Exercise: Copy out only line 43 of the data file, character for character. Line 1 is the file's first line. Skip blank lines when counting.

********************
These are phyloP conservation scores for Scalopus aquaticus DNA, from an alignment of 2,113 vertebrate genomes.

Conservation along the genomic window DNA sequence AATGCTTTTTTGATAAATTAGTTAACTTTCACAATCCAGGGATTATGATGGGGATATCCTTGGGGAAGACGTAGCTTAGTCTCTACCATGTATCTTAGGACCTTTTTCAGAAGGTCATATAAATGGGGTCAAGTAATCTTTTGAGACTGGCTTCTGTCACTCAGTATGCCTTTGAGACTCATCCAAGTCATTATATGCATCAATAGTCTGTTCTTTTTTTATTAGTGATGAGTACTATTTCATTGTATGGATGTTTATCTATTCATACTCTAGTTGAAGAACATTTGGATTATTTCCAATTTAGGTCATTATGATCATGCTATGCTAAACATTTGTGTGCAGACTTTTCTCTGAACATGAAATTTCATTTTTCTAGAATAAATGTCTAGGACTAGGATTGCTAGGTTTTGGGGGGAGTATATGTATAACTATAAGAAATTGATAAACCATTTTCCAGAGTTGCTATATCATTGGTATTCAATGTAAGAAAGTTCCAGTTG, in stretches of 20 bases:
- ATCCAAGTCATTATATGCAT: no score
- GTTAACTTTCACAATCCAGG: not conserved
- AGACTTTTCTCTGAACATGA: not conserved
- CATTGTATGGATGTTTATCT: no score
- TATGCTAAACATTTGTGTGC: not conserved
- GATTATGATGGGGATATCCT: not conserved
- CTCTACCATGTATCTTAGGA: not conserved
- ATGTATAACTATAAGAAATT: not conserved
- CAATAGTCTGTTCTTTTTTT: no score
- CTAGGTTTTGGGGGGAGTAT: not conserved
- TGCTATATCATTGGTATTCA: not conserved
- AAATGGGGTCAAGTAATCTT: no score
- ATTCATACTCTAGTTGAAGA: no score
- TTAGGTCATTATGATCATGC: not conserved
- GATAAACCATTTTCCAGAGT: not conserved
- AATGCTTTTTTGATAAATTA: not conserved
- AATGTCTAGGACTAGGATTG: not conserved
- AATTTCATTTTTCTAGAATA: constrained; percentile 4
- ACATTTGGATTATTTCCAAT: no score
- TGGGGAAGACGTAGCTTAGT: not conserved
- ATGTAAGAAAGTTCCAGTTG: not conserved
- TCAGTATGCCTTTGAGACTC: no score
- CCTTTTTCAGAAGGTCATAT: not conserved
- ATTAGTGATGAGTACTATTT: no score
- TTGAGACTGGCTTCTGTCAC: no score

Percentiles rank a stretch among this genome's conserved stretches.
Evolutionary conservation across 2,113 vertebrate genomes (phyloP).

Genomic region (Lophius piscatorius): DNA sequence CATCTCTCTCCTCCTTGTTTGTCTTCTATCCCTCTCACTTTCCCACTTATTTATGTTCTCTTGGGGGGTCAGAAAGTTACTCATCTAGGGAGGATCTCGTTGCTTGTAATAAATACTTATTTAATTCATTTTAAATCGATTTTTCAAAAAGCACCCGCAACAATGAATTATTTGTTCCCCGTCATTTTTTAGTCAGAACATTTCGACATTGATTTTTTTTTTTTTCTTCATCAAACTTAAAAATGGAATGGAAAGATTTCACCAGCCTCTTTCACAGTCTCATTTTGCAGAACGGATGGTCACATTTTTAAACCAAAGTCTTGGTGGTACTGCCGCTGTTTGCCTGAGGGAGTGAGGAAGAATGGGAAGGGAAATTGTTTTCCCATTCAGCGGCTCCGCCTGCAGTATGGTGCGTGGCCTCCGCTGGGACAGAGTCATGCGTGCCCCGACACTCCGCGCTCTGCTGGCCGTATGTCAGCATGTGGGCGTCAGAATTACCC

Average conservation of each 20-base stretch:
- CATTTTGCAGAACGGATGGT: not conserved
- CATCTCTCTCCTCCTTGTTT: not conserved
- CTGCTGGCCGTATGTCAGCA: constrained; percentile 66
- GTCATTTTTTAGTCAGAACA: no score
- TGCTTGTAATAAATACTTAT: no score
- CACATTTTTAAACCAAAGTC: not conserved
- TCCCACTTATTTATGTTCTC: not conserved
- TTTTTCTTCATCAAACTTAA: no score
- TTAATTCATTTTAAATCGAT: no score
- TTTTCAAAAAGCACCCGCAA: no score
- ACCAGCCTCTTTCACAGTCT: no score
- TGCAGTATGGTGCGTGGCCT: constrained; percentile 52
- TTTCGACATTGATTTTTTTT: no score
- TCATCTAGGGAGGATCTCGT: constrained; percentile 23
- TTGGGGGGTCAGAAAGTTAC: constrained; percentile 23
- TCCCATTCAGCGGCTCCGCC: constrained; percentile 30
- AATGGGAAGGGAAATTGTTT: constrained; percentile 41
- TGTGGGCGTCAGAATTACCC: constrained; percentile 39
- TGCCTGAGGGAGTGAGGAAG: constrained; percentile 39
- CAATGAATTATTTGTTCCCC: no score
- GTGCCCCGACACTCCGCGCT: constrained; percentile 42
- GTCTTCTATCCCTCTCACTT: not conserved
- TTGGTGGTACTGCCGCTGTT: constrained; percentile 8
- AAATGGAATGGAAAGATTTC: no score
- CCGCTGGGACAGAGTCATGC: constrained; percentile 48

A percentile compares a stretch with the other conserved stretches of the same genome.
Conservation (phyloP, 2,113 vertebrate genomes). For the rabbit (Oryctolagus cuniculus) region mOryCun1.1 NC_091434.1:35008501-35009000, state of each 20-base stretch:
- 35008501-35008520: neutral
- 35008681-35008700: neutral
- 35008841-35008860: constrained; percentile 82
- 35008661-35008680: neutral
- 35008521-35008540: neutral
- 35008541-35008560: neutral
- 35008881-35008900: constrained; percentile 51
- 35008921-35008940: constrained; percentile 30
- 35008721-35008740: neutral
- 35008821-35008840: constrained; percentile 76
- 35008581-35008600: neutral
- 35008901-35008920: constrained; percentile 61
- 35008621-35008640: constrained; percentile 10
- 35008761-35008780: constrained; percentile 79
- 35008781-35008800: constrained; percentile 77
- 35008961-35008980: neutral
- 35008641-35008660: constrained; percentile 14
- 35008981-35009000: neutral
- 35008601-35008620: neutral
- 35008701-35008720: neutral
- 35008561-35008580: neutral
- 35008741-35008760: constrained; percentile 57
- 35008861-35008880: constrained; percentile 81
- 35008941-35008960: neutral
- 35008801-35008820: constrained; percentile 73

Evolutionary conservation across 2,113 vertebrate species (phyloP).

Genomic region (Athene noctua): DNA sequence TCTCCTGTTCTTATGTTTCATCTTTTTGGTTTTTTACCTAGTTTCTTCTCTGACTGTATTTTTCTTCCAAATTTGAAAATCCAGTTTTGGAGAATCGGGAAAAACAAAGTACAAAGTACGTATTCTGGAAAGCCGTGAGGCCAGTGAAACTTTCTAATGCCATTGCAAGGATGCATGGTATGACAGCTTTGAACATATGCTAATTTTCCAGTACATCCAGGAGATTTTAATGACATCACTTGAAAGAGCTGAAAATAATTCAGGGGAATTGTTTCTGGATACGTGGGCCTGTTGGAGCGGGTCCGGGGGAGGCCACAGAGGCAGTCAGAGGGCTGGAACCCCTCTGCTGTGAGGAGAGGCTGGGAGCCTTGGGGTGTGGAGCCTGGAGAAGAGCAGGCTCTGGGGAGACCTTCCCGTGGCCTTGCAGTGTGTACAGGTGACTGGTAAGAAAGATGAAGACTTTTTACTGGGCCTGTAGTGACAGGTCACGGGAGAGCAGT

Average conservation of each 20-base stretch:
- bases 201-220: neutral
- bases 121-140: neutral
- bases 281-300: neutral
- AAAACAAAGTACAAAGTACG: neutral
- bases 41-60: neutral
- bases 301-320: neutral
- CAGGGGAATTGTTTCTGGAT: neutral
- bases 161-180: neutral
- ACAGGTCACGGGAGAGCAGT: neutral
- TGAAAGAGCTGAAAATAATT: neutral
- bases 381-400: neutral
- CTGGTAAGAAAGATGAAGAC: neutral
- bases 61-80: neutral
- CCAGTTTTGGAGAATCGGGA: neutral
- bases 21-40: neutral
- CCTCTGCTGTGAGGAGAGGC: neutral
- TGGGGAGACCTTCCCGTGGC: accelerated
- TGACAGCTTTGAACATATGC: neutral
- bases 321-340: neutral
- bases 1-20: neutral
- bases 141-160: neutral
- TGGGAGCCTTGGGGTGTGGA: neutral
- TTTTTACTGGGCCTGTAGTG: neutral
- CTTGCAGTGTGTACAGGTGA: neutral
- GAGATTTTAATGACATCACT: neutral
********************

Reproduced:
- TGCAGTATGGTGCGTGGCCT: constrained; percentile 52